Before MariaDB 10.0, the MySQL/MariaDB optimizer relied on storage engines (e.g. InnoDB) to provide statistics for the query optimizer. This approach worked; however it had some deficiencies:
Engine-independent table statistics lift these limitations.
Use or update of data from these tables is controlled by use_stat_tables variable. Possible values are listed below:
|'never'||The optimizer doesn't use data from statistics tables. Default for MariaDB 10.4.0 and below.|
|'complementary'||The optimizer uses data from statistics tables if the same kind of data is not provided by the storage engine.|
|'preferably'||Prefer the data from statistics tables, if it's not available there, use the data from the storage engine.|
ANALYZE TABLE statement can be used to collect table statistics. For example:
ANALYZE TABLE table_name;
ANALYZE TABLE statement is executed, MariaDB makes a call to the table's storage engine, and the storage engine collects its own statistics for the table. The specific behavior depends on the storage engine. For InnoDB, see InnoDB Persistent Statistics for more information.
ANALYZE TABLE statement is executed, MariaDB may also collect engine-independent statistics for the table. The specific behavior depends on the value of the
use_stat_tables system variable. Engine-independent statistics will only be collected by the
ANALYZE TABLE statement if one of the following is true:
use_stat_tablessystem variable is set to
ANALYZE TABLEstatement includes the
In MariaDB 10.4 and later, the
use_stat_tables system variable is set to
preferably_for_queries by default. With this value, engine-independent statistics are used by default, but they are not collected by default. If you want to use engine-independent statistics with the default configuration, then you will have to collect them by executing the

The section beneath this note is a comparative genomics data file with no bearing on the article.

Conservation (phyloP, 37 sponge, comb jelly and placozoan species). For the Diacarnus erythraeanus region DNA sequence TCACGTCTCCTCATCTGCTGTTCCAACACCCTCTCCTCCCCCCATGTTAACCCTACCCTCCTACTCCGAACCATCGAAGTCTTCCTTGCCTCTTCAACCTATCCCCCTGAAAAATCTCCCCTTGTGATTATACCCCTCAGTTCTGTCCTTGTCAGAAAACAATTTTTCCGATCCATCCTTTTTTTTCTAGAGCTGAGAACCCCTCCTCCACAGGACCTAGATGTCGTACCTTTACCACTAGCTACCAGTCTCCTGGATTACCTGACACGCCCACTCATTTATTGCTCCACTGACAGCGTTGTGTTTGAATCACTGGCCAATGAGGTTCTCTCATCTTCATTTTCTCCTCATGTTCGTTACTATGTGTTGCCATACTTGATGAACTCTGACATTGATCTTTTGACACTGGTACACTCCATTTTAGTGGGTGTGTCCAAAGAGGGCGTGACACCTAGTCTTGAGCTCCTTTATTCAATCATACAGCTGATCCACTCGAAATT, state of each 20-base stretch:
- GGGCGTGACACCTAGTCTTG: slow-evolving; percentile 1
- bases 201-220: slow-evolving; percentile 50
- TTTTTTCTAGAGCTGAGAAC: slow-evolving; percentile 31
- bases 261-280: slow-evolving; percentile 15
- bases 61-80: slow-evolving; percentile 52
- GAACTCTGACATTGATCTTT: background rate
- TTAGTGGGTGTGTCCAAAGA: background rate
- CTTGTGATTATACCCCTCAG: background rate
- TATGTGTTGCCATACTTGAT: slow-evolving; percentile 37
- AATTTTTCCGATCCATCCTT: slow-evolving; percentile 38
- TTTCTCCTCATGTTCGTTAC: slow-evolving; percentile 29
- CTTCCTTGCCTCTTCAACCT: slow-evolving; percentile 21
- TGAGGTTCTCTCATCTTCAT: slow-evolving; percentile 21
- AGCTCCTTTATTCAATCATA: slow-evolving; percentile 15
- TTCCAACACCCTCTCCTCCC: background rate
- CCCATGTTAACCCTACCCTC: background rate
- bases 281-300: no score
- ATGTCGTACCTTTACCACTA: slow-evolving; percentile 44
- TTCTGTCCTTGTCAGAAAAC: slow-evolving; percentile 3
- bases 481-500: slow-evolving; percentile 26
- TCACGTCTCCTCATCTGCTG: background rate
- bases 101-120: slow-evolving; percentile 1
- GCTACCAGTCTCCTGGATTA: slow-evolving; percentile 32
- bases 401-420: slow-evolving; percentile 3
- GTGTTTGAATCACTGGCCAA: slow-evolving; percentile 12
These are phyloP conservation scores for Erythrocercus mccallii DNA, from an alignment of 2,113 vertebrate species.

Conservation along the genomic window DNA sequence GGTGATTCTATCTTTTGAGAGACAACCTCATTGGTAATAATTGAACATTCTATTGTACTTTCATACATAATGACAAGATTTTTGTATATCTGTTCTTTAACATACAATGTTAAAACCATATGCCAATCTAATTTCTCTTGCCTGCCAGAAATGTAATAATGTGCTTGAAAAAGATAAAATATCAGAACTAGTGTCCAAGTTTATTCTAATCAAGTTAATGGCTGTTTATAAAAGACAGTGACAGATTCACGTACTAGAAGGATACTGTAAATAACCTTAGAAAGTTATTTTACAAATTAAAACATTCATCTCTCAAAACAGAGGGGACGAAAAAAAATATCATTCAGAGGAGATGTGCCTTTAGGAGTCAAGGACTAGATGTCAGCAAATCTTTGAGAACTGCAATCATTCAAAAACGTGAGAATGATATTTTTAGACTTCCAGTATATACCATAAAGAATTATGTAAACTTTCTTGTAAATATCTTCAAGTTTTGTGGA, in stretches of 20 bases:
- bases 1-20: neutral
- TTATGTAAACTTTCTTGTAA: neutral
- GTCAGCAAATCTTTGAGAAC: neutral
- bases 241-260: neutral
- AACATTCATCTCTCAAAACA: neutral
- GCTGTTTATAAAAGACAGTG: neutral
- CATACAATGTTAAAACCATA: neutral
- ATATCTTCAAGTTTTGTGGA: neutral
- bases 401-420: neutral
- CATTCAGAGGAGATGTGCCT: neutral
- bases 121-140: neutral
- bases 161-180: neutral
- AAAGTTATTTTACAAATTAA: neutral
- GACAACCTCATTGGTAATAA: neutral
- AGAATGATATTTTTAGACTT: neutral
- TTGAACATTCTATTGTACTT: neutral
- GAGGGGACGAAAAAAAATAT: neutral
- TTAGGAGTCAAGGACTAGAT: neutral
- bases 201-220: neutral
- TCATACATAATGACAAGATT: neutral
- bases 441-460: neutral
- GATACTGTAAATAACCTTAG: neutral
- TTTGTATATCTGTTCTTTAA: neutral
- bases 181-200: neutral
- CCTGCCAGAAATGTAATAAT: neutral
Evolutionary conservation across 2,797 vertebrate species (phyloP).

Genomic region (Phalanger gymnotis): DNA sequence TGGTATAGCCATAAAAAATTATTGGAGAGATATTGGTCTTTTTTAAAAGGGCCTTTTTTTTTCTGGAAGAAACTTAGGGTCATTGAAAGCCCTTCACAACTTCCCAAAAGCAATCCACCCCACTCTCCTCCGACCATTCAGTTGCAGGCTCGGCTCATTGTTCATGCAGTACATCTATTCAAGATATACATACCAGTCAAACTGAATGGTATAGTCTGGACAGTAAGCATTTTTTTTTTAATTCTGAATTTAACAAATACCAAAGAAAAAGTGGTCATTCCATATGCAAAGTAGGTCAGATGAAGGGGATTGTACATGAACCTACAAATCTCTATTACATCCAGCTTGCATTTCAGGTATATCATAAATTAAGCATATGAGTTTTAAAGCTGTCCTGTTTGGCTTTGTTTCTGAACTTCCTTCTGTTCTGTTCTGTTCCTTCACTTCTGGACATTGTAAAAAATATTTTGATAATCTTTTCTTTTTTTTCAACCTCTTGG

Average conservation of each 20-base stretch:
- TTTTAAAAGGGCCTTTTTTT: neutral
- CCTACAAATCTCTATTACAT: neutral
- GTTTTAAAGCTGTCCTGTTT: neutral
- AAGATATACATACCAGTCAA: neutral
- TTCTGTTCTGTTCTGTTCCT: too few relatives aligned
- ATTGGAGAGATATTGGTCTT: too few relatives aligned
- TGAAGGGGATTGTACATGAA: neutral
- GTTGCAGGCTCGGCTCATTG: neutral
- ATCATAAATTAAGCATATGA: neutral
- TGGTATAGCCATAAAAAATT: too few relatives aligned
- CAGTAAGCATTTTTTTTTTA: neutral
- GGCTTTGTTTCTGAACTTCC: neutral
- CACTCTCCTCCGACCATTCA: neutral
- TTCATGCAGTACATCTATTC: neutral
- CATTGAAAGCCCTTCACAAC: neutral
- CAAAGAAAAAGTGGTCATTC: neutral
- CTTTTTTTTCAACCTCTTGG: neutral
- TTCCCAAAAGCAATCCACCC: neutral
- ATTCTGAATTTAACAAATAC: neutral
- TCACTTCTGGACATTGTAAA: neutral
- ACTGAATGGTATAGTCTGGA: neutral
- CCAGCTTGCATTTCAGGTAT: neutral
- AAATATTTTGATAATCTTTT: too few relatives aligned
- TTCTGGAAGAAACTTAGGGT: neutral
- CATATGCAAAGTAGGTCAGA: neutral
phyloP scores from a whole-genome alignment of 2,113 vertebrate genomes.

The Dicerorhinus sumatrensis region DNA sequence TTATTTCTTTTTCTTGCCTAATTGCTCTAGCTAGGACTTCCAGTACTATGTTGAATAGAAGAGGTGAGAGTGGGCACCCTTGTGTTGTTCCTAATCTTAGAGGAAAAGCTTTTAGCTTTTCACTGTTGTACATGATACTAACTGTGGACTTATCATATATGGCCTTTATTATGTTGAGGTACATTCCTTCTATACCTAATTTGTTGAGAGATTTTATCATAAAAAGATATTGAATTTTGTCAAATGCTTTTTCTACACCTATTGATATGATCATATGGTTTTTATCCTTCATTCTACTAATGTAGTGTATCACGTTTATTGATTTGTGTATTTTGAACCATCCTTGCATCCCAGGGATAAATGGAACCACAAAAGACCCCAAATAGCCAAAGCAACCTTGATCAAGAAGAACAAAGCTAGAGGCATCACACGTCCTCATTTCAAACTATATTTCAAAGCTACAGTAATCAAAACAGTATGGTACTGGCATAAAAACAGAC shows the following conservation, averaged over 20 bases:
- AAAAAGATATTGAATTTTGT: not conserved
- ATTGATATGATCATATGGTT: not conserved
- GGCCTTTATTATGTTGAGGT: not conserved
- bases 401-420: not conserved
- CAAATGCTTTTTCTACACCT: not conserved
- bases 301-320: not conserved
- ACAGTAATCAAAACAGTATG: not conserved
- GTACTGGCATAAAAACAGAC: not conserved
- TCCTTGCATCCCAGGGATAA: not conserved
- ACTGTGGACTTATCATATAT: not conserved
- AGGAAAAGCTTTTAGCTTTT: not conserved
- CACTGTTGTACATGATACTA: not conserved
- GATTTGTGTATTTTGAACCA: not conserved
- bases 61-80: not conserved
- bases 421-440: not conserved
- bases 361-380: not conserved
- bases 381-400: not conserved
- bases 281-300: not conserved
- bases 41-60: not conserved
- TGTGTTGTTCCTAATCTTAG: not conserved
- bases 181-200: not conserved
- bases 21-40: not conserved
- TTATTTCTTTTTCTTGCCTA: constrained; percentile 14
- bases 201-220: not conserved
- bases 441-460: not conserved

ANALYZE TABLE statement and by specifying the
PERSISTENT FOR clause. It is recommended to collect engine-independent statistics on as-needed basis, so typically one will not have engine-independent statistics for all indexes/all columns.
Engine-independent statistics are collected by doing full table and full index scans, and this process can be quite expensive.
The syntax for the
ANALYZE TABLE statement has been extended with the
PERSISTENT FOR clause. This clause allows one to collect engine-independent statistics only for particular columns or indexes. This clause also allows one to collect engine-independent statistics, regardless of the value of the
use_stat_tables system variable. For example:
ANALYZE TABLE table_name PERSISTENT FOR ALL;
-- update all engine-independent statistics for all columns and indexes ANALYZE TABLE tbl PERSISTENT FOR ALL; -- update specific columns and indexes: ANALYZE TABLE tbl PERSISTENT FOR COLUMNS (col1,col2,...) INDEXES (idx1,idx2,...); -- empty lists are allowed: ANALYZE TABLE tbl PERSISTENT FOR COLUMNS (col1,col2,...) INDEXES (); ANALYZE TABLE tbl PERSISTENT FOR COLUMNS () INDEXES (idx1,idx2,...); -- the following will only update mysql.table_stats fields: ANALYZE TABLE tbl PERSISTENT FOR COLUMNS () INDEXES (); -- when use_stat_tables is set to 'COMPLEMENTARY' or 'PREFERABLY', -- a simple ANALYZE TABLE collects engine-independent statistics for all columns and indexes. SET SESSION use_stat_tables='COMPLEMENTARY'; ANALYZE TABLE tbl;
It is possible to update statistics tables manually. One should modify the table(s) with regular INSERT/UPDATE/DELETE statements. Statistics data will be re-read when the tables are re-opened. One way to force all tables to be re-opened is to issue FLUSH TABLES command.
A few scenarios where one might need to update statistics tables manually:
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